Meet the recipe tetrahedron, inspired by Ashby plots from the field of materials science. You can print this, cut it out, and fold along the dotted lines to assemble your very own recipe tetrahedron. Boston Globe reporter Carolyn Y. Johnson wrote a great article about this called “The Analyzed Brownie” that comes with a really fun graphic.
The tetrahedron depicts four ingredient dimensions: flour (F), sugar (S), egg (E) and liquid (L). The other primary dimension, missing here, is fat. Each of the four faces of the tetrahedron is a triangle depicting three of these dimensions. As shown in the key, different colors correspond to different kinds of recipes, e.g., brownies are purple and sugar cookies are blue. Each point corresponds to a recipe. A recipe in the center of a triangle has equal ratios by volume of the three ingredients at the corners of the triangle, e.g., a point in the center of the top F-L-S triangle has equal parts flour, liquid, and sugar.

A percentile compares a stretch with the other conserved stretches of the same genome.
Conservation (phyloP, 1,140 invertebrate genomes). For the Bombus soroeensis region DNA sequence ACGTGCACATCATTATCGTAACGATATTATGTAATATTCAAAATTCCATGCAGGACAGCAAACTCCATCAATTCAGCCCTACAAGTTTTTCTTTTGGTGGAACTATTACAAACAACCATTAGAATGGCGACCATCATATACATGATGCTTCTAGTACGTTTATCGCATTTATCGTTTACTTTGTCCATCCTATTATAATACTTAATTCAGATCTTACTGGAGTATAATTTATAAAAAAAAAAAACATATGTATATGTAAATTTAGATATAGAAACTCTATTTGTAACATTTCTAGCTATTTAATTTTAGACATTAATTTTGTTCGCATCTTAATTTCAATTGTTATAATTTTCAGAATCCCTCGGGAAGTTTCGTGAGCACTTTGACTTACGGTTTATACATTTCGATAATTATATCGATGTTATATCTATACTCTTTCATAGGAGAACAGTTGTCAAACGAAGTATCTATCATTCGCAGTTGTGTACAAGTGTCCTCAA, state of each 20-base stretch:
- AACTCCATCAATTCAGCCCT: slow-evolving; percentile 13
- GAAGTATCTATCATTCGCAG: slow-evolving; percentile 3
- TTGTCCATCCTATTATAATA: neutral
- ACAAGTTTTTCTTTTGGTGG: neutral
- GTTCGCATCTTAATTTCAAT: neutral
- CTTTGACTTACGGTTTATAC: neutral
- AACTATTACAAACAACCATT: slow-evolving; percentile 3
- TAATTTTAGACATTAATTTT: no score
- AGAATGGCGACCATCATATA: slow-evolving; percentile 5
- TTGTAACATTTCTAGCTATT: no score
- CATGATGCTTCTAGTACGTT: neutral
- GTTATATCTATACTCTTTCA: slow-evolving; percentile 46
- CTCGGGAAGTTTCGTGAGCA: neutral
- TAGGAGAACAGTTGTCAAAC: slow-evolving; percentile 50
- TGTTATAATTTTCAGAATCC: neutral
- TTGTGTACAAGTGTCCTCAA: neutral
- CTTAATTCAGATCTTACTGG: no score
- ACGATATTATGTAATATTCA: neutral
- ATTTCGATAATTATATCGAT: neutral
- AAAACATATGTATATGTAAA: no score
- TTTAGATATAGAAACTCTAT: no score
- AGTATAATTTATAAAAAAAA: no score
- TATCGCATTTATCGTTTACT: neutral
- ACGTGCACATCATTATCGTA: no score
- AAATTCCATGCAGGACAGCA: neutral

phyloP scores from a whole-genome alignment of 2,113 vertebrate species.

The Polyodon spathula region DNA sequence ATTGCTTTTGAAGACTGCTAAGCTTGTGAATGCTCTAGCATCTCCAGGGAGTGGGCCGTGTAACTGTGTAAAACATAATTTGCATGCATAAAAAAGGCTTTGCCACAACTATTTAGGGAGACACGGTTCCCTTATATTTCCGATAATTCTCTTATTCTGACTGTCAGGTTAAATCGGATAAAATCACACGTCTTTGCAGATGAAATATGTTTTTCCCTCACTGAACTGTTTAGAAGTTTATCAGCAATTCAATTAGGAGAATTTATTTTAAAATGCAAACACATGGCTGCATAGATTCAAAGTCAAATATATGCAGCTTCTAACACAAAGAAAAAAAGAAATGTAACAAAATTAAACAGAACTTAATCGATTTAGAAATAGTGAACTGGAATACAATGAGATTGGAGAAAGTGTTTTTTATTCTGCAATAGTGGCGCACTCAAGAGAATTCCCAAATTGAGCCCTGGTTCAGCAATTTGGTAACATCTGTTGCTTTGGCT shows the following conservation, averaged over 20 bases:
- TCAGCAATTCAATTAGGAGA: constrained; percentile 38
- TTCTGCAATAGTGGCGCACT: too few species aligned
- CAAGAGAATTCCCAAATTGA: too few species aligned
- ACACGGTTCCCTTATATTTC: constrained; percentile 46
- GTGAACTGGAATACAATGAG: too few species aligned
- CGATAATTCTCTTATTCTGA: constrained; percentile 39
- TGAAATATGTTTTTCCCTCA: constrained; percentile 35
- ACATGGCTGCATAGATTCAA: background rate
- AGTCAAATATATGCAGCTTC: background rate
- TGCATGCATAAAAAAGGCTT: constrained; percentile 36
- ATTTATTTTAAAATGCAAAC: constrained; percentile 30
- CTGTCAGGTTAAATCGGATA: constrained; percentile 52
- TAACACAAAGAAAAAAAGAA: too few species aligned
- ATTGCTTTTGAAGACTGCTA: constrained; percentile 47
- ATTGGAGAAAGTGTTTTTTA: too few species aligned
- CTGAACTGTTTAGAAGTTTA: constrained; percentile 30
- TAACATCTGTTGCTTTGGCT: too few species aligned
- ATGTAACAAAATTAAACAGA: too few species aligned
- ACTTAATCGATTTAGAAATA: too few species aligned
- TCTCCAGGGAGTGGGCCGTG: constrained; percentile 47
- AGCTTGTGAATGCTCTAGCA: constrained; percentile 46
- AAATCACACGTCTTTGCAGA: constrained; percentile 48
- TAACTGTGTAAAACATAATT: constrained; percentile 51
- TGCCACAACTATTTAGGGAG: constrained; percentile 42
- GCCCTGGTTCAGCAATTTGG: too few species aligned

Here are some things to observe:
For more information on using tetrahedra to visualize data, see the Wikipedia page about the simplex.
The data used in this plot was collected by Diana Cai, an undergraduate at Harvard College. This is part of a project with Michael P. Brenner to learn about flour-based baked goods and other foods.